Title:
Cryptographic Hash Function Solution  Applied Cryptography

Description:

The answer is the first one.

The property that we need is to provide this collision resistance property.

All of these provide the compression needed.

We're taking a large input x that could be any size,

turning it into the size of 1 block.

The other 3 don't provide the collision resistance we need.

So with counter mode, the value of the last output block is the encryption of the last block

in the message XORed with the counter value and the nonce.

That doesn't depend on any other blocks in the message.

It only depends on the last block.

It depends on the lengththe number of blocks before that.

But if we want to find that pair of values, x and y that hash to the same value,

well, in this case that's easy.

We can change any of the previous blocks.

For the other 2, it's a little less clear to see that.

The ouptut does depend on all of the input

because we're XORing all those inputs into the ouput,

but there are lots of things we could do that would still allow us to find collisions.

One example with ECB modewell, we can just flip the messages.

If we swapped the first block of the message with the second block of the message,

the XOR of all the output blocks will still be the same

since with ECB mode these will encrypt to the same thing.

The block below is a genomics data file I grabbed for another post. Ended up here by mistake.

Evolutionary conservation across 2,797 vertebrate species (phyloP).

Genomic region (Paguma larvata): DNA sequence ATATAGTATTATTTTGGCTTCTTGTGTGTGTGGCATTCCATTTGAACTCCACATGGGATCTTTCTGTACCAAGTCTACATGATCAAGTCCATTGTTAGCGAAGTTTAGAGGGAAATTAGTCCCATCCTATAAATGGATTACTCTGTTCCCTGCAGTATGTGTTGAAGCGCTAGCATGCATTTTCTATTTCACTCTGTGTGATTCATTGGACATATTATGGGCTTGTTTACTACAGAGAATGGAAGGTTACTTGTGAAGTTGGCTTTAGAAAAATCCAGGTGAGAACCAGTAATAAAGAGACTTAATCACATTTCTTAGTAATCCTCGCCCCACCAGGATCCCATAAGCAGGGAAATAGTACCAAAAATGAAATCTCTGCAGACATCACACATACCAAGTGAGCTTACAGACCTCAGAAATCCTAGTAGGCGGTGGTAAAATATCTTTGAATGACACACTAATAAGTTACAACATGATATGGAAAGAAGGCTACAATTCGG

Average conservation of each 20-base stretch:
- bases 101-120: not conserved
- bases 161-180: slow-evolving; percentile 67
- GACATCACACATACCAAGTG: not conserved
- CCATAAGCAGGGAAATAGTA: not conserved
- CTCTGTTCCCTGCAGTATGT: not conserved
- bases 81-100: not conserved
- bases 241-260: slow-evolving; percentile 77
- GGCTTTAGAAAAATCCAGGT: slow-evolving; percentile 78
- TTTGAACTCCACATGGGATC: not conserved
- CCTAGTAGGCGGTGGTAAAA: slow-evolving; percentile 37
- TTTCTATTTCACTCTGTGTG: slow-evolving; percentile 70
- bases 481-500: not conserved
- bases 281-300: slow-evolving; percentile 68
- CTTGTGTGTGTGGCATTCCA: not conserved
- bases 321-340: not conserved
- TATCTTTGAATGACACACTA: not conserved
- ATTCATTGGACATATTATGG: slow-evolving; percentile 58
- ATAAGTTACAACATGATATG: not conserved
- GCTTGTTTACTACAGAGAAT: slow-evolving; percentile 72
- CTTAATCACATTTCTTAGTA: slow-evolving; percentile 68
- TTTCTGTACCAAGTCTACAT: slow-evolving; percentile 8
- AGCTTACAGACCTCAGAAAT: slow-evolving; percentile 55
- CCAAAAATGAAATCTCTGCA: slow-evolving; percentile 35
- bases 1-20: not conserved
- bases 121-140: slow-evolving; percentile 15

With counter mode, this swap is not quite as simple.

We'd have to adjust what's in the block to also adjust the change in the counter,

but we could produce things that hash to the same value.

So none of these would work.

The first one is actually pretty close to what traditional hash functions used,

and it's a construction known as the MerkleDangard Construction,

which is quite similar to CBC mode encryption.

Since it's a hash, we don't need a secret key.

We can use the same key for each steps.

We could select the key being 0.

There are some subtleties to make this work as a hash function,

and in fact, there's a lot of controversy today about how well hash functions work.

The ones that were considered the standard, until recently, was a hash function known as

SHA1. This was a standard accepted by NIST.

People have found ways to find collisions in SHA1.

There's an ongoing competition to select a new standard hash to find a replacement

to find a hash function that is closer to achieving these properties,

and it's expected that the winner will be announced in 2012.

There are 5 finalists currently under consideration.

We're not going to look any more in detail at how to construct a modern hash function.

Instead we're going to assume that we have an ideal one.